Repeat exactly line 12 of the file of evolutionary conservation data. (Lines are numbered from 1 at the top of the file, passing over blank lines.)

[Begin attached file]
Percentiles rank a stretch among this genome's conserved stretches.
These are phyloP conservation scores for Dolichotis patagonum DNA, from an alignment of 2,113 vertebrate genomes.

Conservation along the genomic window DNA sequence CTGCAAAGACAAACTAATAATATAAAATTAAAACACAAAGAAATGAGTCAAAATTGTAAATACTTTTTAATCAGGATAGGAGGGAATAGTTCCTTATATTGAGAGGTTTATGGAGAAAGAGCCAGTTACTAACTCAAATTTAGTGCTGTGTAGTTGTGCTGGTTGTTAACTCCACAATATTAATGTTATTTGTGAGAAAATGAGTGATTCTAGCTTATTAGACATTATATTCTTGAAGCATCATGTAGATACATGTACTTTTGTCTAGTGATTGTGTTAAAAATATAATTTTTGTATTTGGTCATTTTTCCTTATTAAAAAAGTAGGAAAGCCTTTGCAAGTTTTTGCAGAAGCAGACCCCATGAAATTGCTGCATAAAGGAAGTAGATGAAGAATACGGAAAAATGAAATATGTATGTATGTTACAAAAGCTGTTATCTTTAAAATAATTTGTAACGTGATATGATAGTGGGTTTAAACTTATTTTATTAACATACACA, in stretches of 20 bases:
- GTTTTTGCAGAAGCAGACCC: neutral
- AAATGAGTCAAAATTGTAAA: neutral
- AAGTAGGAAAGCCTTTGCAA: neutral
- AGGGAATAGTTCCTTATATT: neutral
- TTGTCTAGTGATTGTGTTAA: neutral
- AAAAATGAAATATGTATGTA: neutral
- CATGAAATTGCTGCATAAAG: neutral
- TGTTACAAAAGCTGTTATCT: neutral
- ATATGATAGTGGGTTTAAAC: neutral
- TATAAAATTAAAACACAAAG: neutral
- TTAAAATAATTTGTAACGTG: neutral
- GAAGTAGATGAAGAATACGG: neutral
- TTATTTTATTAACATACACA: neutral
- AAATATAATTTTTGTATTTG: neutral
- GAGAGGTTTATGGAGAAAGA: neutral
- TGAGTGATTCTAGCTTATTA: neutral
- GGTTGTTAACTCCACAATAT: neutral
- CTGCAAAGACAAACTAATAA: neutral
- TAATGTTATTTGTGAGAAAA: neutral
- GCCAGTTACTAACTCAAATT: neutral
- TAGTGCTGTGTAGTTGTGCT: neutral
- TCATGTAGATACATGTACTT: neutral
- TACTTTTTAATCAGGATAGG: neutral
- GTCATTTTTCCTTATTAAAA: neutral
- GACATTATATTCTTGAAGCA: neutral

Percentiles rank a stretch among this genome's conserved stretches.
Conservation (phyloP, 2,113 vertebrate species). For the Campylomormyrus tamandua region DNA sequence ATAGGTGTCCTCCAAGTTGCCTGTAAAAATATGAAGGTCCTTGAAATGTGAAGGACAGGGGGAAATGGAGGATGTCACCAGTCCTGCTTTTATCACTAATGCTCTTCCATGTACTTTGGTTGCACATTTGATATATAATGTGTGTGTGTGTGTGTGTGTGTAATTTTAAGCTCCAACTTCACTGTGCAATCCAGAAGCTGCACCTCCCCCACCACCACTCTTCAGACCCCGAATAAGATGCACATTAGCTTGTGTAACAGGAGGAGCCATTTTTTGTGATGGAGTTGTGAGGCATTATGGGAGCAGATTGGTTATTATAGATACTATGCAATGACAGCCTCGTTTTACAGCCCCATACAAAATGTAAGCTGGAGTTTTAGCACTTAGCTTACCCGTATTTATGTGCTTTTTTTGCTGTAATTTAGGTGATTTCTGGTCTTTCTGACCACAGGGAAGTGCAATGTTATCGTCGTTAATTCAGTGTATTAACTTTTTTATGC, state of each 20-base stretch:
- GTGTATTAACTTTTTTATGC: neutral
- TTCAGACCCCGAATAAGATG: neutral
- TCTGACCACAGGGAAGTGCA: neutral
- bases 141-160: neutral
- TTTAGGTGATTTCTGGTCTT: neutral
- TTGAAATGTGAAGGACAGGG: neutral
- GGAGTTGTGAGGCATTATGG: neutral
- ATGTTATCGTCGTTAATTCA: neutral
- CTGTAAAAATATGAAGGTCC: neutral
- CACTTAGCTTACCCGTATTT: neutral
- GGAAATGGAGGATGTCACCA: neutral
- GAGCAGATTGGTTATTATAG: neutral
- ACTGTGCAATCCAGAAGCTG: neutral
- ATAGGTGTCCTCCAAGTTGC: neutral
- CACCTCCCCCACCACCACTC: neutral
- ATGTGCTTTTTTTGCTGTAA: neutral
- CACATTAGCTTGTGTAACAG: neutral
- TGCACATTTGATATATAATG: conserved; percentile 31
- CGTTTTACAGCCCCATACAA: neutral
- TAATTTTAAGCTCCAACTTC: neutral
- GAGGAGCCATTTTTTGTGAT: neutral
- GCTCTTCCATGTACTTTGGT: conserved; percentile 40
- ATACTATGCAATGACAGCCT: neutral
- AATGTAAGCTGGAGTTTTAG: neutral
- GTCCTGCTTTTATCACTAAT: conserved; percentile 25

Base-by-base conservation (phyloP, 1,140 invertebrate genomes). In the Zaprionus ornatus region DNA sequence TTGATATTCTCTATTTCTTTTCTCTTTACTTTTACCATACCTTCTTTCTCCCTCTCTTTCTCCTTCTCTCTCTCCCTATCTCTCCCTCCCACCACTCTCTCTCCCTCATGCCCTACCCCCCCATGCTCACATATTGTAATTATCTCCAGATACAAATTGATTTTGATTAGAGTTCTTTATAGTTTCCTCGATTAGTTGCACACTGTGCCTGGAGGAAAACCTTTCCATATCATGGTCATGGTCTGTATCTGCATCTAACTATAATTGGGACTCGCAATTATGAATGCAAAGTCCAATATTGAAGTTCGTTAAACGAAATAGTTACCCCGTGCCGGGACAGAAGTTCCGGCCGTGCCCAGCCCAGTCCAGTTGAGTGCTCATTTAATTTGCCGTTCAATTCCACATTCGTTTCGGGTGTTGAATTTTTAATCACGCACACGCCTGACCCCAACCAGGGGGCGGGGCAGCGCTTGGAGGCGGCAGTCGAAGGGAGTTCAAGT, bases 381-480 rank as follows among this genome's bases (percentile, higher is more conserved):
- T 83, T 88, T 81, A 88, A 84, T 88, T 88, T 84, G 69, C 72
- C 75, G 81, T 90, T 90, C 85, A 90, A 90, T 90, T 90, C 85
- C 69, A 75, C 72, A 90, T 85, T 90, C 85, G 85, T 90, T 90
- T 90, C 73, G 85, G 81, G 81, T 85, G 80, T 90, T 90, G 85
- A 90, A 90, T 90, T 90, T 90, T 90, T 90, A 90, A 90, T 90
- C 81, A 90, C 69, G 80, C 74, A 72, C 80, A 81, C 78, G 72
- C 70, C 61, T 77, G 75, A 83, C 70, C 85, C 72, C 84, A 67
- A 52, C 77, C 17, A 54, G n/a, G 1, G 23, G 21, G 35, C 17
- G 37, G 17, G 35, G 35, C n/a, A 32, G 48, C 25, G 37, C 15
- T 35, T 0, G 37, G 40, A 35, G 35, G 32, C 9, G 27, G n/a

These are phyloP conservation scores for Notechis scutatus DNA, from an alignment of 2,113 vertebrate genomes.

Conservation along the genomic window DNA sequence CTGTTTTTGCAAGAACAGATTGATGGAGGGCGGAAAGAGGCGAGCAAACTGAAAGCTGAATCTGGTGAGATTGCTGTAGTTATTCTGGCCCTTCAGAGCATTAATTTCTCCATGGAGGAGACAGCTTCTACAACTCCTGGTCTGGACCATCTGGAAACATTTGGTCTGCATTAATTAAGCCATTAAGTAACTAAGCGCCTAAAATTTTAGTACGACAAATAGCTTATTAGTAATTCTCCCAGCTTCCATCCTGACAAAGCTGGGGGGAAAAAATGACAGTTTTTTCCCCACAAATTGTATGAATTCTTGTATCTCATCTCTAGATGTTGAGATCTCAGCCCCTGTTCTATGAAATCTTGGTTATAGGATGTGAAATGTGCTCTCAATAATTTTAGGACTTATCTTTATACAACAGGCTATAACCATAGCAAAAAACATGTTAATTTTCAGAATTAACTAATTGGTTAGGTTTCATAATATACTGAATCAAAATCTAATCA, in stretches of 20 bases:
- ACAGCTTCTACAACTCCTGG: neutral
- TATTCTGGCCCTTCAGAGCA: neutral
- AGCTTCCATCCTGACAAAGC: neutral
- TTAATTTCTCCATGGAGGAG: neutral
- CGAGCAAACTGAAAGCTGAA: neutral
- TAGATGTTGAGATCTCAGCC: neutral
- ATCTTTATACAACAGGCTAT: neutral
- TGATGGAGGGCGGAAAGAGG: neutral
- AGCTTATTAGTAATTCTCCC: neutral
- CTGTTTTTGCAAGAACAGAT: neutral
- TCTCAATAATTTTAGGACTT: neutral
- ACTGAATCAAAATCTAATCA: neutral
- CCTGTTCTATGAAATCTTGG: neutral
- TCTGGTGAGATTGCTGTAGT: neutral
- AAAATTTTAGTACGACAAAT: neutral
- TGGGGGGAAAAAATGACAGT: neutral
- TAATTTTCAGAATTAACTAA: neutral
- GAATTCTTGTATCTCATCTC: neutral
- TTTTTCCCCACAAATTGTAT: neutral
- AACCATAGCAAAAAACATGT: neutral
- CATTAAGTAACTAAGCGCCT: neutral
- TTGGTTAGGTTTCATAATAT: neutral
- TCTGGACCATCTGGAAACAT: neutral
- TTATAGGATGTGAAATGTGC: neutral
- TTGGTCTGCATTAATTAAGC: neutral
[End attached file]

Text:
- ATATGATAGTGGGTTTAAAC: neutral